After posting advertisements on social media, the first casting call and acting audition for Asham took place in February 2017 in Saudi Arabia with only 36 showing up for the audition. According to Ahmed, more males than females applied for roles, and those females who auditioned and got the part had to later pull out due to family restrictions. “We found difficulty convincing families. Our Sudanese society is very conservative. Mohamed Kamel and I had to speak to the parents of interested actresses to explain that it’s a production for the youth. That it’s not political or morally offensive; it just focuses on the youth especially those in the diaspora and their lives,” explained Ahmed. “Many were happy with it but were afraid of the filming and whether it was legal or not. Of course, we obtained a media license with the help of Wissam Alkaf, but we had to show them the license that would allow us to film at specified locations. Some parents were upset when the filming took too long. Sometimes, the actresses went home at 1 am or 2 am, but eventually their parents got used to it,” recalled Ahmed. Regardless, the Asham team currently comprises of at least 30 people including the actors, actresses and production team.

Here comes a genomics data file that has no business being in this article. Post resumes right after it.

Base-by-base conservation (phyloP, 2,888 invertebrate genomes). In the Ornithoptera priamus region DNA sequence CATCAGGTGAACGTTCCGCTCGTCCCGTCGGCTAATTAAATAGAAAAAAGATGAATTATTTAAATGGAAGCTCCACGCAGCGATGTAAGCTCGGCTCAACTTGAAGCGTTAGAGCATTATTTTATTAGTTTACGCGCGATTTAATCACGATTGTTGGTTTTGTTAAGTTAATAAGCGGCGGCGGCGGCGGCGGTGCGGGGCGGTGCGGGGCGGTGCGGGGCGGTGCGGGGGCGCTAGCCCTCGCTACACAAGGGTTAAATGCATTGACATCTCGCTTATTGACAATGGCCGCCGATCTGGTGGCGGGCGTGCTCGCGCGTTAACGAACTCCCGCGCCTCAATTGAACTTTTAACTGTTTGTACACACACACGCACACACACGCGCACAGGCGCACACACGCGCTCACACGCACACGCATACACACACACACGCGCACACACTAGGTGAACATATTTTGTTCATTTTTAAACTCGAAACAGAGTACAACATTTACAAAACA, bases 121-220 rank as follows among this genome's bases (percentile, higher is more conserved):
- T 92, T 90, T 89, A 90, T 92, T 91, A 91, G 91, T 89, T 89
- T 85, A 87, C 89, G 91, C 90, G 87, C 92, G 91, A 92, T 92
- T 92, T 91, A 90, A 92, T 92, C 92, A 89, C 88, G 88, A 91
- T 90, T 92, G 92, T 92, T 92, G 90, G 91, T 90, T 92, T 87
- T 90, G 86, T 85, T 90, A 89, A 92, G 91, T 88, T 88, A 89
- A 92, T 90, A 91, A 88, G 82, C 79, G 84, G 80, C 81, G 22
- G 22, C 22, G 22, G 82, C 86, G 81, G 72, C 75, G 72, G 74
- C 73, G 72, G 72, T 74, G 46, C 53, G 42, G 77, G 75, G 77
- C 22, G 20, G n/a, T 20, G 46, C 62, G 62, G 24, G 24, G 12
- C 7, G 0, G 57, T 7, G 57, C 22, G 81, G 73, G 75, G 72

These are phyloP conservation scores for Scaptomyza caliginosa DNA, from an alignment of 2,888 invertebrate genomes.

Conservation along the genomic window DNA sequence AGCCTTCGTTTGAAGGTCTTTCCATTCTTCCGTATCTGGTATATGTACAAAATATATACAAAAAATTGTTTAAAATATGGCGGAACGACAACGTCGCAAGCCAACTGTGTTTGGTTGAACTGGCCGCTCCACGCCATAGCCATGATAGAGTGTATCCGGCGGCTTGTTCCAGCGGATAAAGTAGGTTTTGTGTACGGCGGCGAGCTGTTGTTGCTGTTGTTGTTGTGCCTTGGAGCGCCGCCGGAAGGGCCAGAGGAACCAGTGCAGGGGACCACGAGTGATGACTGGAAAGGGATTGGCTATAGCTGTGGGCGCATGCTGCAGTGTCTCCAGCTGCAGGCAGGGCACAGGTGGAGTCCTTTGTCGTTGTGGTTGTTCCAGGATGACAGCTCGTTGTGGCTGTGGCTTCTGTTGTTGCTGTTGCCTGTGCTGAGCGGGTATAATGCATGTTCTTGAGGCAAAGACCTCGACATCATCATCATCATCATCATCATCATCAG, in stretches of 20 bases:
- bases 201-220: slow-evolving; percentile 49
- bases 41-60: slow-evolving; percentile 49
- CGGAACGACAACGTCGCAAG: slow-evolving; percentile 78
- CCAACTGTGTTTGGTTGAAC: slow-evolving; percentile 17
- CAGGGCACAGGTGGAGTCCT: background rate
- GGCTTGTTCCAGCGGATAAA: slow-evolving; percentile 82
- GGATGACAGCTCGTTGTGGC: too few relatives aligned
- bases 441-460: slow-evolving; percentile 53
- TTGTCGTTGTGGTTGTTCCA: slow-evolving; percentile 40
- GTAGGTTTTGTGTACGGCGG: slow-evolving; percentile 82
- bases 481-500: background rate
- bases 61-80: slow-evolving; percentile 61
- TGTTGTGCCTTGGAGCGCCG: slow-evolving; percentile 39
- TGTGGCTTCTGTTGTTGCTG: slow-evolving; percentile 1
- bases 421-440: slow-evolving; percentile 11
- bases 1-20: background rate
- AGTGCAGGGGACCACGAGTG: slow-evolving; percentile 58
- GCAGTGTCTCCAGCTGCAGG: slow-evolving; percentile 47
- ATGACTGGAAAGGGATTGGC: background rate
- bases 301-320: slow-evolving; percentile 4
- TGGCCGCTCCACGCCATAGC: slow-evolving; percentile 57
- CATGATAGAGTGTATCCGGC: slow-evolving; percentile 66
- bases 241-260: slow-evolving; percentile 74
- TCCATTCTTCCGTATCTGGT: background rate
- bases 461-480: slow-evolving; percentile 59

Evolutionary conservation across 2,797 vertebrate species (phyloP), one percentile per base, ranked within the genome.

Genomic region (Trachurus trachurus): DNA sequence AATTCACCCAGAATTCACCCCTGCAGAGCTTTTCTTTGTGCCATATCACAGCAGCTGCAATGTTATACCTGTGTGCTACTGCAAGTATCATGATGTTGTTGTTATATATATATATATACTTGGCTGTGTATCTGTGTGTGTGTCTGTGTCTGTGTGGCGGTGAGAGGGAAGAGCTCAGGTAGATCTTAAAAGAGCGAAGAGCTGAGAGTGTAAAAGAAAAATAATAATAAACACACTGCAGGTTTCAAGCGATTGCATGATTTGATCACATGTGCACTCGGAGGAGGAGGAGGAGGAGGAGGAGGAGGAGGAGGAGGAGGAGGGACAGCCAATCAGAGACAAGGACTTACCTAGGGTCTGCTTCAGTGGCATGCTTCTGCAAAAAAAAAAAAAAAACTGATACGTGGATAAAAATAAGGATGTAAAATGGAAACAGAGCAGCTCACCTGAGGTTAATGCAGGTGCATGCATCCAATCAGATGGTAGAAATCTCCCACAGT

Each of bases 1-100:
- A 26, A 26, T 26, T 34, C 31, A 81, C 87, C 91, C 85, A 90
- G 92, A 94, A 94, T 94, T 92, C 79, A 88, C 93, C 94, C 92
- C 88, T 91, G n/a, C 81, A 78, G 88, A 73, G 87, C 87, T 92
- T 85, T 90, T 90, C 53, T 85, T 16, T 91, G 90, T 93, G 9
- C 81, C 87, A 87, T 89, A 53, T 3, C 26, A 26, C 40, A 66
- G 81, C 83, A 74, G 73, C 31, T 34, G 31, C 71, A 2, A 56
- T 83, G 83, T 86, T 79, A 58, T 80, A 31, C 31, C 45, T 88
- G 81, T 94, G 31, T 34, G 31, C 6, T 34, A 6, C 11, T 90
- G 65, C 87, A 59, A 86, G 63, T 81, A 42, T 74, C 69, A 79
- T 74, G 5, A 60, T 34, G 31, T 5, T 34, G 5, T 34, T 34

“We’re not filmmakers, actors, actresses, etc. This is something we’re doing in our free time. I’m an engineer. Mohamed Kamal is a petroleum engineer. During the day, we go to our jobs and we film in the evenings and mostly on the weekends; Friday and Saturday. If we had more time, we would finish sooner. The responsibility has become greater and even our parents are involved and concerned, asking about the progress of Asham,” explained Ahmed.
Telling a story of many, the drama series mainly follows lead actress, Salma, played by Abeer AlSheikh, who is caught in a love triangle between a family friend, Walid, played by Hassan Kasala, and new acquaintance, Ammar, played by Ibrahim Nagi, who is also the voice behind the theme song of Asham, written by poet Manal Taha. With no more than the first three episodes of Asham on YouTube, we see only the beginning of the love triangle.